Date of Award


Degree Type


Degree Name

Doctor of Philosophy in Oceanography


Physical Oceanography



First Advisor

Tetsu Hara


There is a growing need to improve the prediction and parameterization of momentum, energy, heat, and gas exchanges between the ocean and atmosphere. It is well known that the coupling between turbulent wind and a spectrum of waves significantly modifies turbulent air-sea fluxes, thereby playing an important role in the development of wave, weather, and climate patterns. Due to the limitations of field measurements, especially in high-to-extreme wind conditions such as tropical cyclones, constraining air-sea fluxes in numerical wave, storm surge, weather, and climate forecast models continues to be a challenge due to our incomplete understanding of near-surface turbulence in the air and water that arises from complex surface wave dynamics in a range of environmental conditions.

In Chapter 1, we use LES of airflow over sinusoidal waves to investigate the causes and features of airflow separation over strongly forced (young) wind waves. Flow fields previously observed over laboratory waves are compared with those in LES under similar conditions (see Husain et al. 56). Many of the same flow features are observed, including strong cross-wave vorticity detached from the leeward crest followed by enhanced TKE aloft, and strong wind shear near the height of the wave crest, with weak velocity, recirculation and reduced TKE in the trough---features of airflow separation over moving waves. This study demonstrates fidelity of LES to represent turbulence in the airflow above strongly forced waves. It also highlights the important wave features that modulate airflow separation and its impact on turbulence in the wave boundary layer, including the alteration of the mean wind speed, drag coefficient, and wave growth rate.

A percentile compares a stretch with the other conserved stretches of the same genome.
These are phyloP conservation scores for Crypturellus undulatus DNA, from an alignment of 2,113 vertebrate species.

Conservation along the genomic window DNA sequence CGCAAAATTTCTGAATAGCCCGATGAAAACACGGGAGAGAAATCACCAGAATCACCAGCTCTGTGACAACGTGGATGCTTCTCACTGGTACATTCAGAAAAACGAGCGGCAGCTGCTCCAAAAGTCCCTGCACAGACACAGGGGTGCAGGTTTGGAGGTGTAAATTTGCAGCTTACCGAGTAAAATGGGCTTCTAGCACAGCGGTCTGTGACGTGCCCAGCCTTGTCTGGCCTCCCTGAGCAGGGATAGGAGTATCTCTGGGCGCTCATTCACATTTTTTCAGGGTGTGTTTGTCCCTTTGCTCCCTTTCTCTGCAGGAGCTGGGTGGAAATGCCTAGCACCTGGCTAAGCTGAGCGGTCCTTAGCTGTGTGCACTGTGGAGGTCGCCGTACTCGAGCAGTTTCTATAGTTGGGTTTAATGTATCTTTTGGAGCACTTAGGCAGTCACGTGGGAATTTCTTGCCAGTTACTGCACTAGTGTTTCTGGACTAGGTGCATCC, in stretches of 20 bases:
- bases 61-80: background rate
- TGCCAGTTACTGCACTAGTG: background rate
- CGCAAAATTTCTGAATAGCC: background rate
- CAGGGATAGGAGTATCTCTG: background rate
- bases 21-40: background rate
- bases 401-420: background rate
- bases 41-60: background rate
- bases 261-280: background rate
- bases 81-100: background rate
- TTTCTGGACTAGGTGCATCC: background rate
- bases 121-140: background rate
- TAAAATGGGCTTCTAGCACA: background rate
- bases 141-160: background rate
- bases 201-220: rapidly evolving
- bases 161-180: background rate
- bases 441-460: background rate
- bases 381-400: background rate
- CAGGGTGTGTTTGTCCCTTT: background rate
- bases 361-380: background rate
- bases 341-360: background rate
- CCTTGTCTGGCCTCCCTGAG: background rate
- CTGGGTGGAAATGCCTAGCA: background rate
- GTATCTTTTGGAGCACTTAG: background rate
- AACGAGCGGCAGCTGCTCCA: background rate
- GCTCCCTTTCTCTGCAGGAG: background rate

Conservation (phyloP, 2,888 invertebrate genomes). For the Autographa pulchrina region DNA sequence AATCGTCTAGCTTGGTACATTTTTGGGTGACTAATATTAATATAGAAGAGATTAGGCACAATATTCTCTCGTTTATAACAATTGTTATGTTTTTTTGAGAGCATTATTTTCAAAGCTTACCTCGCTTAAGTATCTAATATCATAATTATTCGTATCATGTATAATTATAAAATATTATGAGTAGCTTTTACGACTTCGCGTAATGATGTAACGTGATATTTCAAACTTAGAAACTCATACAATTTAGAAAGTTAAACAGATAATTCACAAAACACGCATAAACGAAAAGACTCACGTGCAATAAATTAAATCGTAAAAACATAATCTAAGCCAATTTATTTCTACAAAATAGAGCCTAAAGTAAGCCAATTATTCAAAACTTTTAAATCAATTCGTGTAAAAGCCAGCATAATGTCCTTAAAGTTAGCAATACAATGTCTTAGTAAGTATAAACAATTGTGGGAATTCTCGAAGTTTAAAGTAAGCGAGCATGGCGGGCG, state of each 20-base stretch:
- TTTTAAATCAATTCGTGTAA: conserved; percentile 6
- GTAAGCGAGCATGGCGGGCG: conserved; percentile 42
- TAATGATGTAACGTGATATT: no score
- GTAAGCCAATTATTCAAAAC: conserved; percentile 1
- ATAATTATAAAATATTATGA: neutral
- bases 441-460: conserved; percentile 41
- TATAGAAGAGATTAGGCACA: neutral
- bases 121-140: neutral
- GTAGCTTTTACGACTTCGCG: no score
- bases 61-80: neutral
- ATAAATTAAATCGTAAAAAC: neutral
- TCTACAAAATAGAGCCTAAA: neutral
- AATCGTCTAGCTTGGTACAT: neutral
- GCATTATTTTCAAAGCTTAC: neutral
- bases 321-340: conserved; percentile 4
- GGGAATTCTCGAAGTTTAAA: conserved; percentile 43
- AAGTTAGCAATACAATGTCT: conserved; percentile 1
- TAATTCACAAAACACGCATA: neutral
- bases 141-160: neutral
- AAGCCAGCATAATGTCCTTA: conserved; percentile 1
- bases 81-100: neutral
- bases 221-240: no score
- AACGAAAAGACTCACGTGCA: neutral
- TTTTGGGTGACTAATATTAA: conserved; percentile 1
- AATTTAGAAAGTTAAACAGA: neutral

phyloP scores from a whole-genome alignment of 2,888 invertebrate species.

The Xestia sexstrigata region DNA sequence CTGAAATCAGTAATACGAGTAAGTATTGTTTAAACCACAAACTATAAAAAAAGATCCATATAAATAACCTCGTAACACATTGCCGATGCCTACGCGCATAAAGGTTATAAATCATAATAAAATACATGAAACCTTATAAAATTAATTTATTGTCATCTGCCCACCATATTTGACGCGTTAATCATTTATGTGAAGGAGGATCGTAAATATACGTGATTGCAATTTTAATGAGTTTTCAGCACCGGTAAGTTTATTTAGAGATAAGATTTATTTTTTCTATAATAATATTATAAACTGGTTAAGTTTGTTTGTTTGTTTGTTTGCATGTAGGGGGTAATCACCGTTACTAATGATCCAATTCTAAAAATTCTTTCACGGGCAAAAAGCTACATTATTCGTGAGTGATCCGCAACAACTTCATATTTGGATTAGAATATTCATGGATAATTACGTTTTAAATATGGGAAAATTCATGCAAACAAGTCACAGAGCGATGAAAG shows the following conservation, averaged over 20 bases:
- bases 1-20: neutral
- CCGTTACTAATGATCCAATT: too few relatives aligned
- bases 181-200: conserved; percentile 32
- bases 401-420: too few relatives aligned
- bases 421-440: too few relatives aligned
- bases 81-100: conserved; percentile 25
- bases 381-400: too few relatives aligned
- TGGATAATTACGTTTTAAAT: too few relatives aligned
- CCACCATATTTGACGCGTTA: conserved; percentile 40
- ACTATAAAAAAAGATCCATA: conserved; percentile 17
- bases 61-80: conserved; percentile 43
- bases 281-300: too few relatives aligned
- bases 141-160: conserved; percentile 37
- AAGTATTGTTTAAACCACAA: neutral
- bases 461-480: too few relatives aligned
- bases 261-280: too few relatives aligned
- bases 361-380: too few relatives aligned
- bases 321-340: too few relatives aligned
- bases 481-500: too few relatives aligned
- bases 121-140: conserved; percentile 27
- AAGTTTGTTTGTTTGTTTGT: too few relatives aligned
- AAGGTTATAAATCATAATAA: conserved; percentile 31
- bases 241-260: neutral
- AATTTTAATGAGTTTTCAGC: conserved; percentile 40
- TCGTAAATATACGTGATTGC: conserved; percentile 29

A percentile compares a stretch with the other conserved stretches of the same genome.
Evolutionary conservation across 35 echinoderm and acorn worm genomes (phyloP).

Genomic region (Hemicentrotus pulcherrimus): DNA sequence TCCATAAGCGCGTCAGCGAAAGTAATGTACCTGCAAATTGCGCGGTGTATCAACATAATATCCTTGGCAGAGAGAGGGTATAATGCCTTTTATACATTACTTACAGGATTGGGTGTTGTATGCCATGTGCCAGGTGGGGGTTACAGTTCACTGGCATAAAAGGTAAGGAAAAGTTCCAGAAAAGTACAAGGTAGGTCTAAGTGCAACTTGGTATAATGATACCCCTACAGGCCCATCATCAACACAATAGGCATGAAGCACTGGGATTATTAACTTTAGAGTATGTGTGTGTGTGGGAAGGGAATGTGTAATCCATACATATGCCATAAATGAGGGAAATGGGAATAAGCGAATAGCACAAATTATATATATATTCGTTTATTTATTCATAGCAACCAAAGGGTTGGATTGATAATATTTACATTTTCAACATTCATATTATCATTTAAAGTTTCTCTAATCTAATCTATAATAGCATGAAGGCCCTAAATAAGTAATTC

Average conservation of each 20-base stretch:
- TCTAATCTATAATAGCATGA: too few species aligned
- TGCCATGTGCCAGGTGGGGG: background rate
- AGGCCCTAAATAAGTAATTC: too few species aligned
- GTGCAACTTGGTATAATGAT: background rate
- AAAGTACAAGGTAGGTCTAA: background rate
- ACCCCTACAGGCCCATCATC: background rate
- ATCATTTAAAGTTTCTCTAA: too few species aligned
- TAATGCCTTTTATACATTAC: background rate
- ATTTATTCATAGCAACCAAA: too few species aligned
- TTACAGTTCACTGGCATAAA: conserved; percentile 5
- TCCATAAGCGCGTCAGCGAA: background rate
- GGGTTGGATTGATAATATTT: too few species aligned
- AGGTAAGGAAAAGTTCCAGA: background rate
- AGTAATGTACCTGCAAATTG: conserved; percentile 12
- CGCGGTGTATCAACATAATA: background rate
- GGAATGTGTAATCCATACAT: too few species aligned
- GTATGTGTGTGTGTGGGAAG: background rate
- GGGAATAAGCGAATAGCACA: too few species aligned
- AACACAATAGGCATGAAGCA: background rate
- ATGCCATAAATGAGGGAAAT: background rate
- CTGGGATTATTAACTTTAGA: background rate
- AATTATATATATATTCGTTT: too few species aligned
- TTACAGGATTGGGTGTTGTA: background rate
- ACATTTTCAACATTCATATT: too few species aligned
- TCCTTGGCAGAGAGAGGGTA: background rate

Chapters 2 and 3 expand on the previous chapter by using the identical LES approach to investigate airflow turbulence over an extended range of sea states when waves are misaligned with the wind---a frequent occurrence in the open ocean, especially under transient high wind conditions coupled to complex seas. Despite the ubiquity of this scenario, our knowledge on the impacts of turbulent airflow in such conditions remain limited. In the following two chapters, we investigate misaligned wind and waves in the context of key air-sea momentum fluxes, similar to Chapter 1.

In Chapter 2, we employ LES for turbulent airflow over steep sinusoidal waves of a range of wave phase speeds (i.e., wave ages) both following and opposing the wind. We find that while the airflow dynamics and impacts rapidly evolve as the wave age increases for waves following wind, there is a rather smooth transition from the slowest waves following wind, to those opposing wind, to the fastest waves opposing wind. We see increasingly stronger flow perturbations as the opposing wave phase speed increases, suggesting that airflow is separating intermittently (or exhibiting separation-like patterns). This process alters the phase averaged wind and pressure fields, causing both the wave decay rate and effective roughness length (drag coefficient) to increase rapidly.

Finally, in Chapter 3, we employ LES for wind blowing over steep, strongly forced waves following and opposing oblique wind to elucidate the impacts on wind speed and direction, drag coefficient, and wave growth/decay. We find that oblique winds maintain a signature of airflow separation while introducing a cross-wave component that strongly modifies the overall flow fields. The direction of the mean wind speed and wind shear deviate from the direction of wind stress in the wave boundary layer, especially towards the surface. Wave growth and decay rates fall within the range of typical parameterizations. The most interesting finding of this study is the erasure of the effect of waves on the effective surface roughness (drag coefficient) in oblique wind.

This dissertation emphasizes the important role of surface waves in modifying airflow within the wave boundary layer and the evolution of the wave field in space and/or time. We demonstrate that LES can be used to investigate wave-driven turbulent processes in the air over complex seas, and discuss the implications of our findings for elucidating the impacts on sea-state dependent air-sea flux parameterizations and turbulence closure models for numerical forecasts.



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